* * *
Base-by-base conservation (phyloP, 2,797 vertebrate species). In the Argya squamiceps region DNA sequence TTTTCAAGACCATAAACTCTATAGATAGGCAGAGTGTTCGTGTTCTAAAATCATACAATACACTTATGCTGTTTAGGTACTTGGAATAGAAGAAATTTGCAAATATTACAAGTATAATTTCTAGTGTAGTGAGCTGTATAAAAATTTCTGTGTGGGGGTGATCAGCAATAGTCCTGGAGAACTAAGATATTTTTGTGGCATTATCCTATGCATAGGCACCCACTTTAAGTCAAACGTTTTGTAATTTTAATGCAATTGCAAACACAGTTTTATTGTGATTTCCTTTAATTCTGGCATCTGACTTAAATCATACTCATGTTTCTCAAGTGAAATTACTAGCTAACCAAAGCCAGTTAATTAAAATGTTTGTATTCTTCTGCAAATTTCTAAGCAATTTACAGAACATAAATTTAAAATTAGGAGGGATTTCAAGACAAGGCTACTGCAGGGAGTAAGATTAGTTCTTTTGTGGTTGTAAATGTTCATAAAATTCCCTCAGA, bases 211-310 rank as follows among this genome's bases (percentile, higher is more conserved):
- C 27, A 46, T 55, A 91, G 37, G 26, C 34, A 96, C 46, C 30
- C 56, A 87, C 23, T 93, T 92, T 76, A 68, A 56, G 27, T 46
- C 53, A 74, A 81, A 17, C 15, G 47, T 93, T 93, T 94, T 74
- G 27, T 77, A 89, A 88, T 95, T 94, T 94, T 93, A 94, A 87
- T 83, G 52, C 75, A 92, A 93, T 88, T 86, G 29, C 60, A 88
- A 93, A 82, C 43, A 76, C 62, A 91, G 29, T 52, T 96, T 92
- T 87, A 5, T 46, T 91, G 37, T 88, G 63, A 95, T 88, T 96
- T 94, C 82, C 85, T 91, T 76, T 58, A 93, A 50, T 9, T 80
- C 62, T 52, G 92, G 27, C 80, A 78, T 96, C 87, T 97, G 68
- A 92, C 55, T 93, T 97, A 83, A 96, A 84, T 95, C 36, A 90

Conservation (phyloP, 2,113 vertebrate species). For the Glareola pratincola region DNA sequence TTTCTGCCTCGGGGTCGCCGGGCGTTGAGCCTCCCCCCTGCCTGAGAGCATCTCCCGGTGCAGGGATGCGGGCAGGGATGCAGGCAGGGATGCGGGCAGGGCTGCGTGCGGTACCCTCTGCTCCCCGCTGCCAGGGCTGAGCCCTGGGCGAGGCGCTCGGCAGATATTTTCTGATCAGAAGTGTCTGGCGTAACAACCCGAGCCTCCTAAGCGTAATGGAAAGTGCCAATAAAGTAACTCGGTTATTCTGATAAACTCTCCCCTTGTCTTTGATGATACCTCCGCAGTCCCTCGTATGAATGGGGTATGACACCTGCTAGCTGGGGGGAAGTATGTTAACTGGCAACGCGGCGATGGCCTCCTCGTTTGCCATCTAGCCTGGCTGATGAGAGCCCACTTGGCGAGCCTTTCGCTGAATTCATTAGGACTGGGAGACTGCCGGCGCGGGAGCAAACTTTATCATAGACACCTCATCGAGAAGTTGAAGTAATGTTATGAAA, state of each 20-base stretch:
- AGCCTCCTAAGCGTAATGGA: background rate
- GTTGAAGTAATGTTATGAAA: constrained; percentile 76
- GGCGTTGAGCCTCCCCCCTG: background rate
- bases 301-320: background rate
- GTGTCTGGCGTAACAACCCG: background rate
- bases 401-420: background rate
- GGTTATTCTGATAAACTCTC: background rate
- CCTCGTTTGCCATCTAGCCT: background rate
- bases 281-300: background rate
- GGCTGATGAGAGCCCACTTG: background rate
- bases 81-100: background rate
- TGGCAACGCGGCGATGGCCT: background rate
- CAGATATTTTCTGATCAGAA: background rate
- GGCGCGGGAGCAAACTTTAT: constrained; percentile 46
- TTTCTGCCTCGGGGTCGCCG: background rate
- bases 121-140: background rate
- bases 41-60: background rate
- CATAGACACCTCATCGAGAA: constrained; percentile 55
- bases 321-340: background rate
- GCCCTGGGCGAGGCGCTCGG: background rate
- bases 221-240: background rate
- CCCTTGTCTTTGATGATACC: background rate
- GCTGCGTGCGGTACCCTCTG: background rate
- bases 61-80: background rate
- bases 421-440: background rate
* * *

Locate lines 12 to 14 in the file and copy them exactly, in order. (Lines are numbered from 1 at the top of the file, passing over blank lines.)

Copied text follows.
Conservation (phyloP, 2,113 vertebrate species). For the Glareola pratincola region DNA sequence TTTCTGCCTCGGGGTCGCCGGGCGTTGAGCCTCCCCCCTGCCTGAGAGCATCTCCCGGTGCAGGGATGCGGGCAGGGATGCAGGCAGGGATGCGGGCAGGGCTGCGTGCGGTACCCTCTGCTCCCCGCTGCCAGGGCTGAGCCCTGGGCGAGGCGCTCGGCAGATATTTTCTGATCAGAAGTGTCTGGCGTAACAACCCGAGCCTCCTAAGCGTAATGGAAAGTGCCAATAAAGTAACTCGGTTATTCTGATAAACTCTCCCCTTGTCTTTGATGATACCTCCGCAGTCCCTCGTATGAATGGGGTATGACACCTGCTAGCTGGGGGGAAGTATGTTAACTGGCAACGCGGCGATGGCCTCCTCGTTTGCCATCTAGCCTGGCTGATGAGAGCCCACTTGGCGAGCCTTTCGCTGAATTCATTAGGACTGGGAGACTGCCGGCGCGGGAGCAAACTTTATCATAGACACCTCATCGAGAAGTTGAAGTAATGTTATGAAA, state of each 20-base stretch:
- AGCCTCCTAAGCGTAATGGA: background rate
- GTTGAAGTAATGTTATGAAA: constrained; percentile 76